Will complained the other day that sabermetrics hasn’t made many big leaps lately. As in any system that evolves, great advances become less and less likely over time; changes become smaller, iterative and incremental, unless some disruptive event comes along to change everything.
Sabermetrics asks questions about why teams win. Like Will, I’m interested in those big advances, but following the incremental improvements doesn’t compel me much. These days, the interesting question to me isn’t why teams win. That’s so 2002! I want to know why people watch. What is it about baseball that compels so many people to invest so much time in this game?
There’s a fascinating new article in Newsweek about behavioral economics. Some of the findings are particularly applicable to sports. For example, there may be a neuroscientific explanation for the appeal of superstars:
Male monkeys have a distinct dominance hierarchy, and Platt has found they will give up a considerable quantity of fruit juice for the chance just to look at a picture of a higher-ranking individual. This is consistent with field observations, Platt says, which have found that social primates spend a lot of time just keeping track of the highest-ranking troop member. It isn’t known exactly why monkeys do this, but the finding might help explain the behavior of human beings who pay $1,000 just to sit in a hotel ballroom with the president.
Or why people will spend $100 for an autograph of a famous player.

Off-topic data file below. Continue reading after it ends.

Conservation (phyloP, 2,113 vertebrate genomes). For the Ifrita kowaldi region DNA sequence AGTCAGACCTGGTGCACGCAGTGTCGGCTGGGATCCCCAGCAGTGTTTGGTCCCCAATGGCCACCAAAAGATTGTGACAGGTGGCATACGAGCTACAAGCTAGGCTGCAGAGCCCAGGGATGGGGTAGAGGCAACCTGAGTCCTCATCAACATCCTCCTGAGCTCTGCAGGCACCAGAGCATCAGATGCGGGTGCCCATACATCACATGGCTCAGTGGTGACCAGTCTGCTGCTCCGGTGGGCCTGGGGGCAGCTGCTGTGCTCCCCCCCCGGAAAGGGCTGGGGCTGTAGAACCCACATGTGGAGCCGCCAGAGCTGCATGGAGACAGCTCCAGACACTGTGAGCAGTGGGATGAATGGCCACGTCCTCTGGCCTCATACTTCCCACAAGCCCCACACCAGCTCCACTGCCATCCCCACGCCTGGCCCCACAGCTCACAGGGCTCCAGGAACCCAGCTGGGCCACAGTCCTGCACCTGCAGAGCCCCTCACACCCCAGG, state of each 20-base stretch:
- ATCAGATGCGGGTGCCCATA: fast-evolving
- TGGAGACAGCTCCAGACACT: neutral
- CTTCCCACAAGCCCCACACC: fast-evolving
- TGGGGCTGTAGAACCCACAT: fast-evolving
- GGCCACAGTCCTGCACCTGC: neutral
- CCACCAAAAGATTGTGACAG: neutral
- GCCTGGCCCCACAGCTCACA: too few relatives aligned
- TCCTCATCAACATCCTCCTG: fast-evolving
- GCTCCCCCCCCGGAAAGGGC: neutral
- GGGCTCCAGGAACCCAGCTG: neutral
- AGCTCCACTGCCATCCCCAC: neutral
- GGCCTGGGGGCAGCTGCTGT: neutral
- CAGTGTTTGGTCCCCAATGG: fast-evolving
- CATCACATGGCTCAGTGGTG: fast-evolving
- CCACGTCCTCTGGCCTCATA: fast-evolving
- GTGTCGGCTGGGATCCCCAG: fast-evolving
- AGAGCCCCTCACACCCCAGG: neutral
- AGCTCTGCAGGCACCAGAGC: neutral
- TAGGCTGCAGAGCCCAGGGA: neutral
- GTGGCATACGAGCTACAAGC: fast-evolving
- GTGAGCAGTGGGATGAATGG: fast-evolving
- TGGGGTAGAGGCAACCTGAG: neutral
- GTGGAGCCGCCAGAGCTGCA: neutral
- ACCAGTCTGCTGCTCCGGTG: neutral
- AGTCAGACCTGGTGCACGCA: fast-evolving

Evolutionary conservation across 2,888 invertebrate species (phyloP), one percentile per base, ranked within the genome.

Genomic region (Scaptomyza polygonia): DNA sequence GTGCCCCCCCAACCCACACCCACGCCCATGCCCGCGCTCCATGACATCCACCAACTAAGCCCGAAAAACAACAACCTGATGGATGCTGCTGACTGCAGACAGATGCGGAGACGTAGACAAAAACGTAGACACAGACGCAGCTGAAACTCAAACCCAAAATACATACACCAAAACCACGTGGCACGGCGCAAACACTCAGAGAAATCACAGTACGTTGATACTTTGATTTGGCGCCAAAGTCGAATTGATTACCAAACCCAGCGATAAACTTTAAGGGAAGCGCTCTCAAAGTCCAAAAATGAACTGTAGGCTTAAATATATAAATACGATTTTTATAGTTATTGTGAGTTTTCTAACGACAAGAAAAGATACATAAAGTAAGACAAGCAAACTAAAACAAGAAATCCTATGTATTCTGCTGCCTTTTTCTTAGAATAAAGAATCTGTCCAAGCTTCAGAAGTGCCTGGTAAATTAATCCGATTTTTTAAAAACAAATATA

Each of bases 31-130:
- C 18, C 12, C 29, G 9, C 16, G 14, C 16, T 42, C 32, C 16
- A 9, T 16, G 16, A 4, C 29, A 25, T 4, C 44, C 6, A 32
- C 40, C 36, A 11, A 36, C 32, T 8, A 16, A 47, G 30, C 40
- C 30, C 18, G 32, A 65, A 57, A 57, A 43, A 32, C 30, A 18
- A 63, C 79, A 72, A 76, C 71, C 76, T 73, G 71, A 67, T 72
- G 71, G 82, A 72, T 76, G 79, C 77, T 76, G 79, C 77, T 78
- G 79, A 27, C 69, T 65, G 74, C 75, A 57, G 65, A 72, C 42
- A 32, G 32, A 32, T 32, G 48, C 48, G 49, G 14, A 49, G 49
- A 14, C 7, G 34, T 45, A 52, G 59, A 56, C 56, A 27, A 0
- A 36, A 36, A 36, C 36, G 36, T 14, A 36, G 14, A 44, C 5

Doesn’t it seem strange that people become so loyal to their favorite teams? Why isn’t everyone a Yankees fan, since they’re always so good, or a Marlins fan, since they’re the champs? Don’t they have the best products? There may be a scientific explanation for that, too:
Emory University psychologist Clint Kilts scanned subjects as they looked at a variety of products, from cars to soft drinks, and found that this sense of brand identification elicited a strong response in the medial prefrontal cortex. This is the brain area associated with what psychologists call the “sense of self,” one’s self-constructed identity.
Our loyalty comes not from liking a particular team for any particular logical reason. It comes from having the team embedded into the structure of the brain where our self-image resides. Our own identities become intertwined with the team in our brains.
It’s the difference between saying “I like the A’s”, and saying “I am an A’s fan.” The casual fan likes. The hard-core fan identifies, in the medial prefrontal cortex.
Often, you begin to root for your local team, because you identify yourself as a resident of that region. The A’s represent the East Bay, and I am an East Bay resident. I am a winner, and the A’s are winners, and I am he as you are he as you are me and we are all together.
Interrupting that self-identity is usually interpreted as betrayal. Clearly, the strike of 1994 was interpreted as betrayal by many, and ticket sales suffered for many years afterwards. As the Newsweek article points out, our brains are especially attuned to detect acts of betrayal, but scientists don’t quite understand how it works yet.
Why did Dodger fans feel betrayed by the trade of Paul LoDuca? Why did A’s fans feel so betrayed by Jason Giambi leaving for the Yankees, but not by Miguel Tejada leaving for the Orioles? The answers lie somewhere in our brains.
The Moneyball philosophy works on the assumption that winning is the only thing that matters with ticket sales. But like the “rational market” theory, it’s probably a useful rule of thumb, but it’s not entirely accurate.
As the science of neuromarketing progresses, we can have a better understanding of not only what wins games, but what sells tickets, and what keeps people watching. The game will be better for it.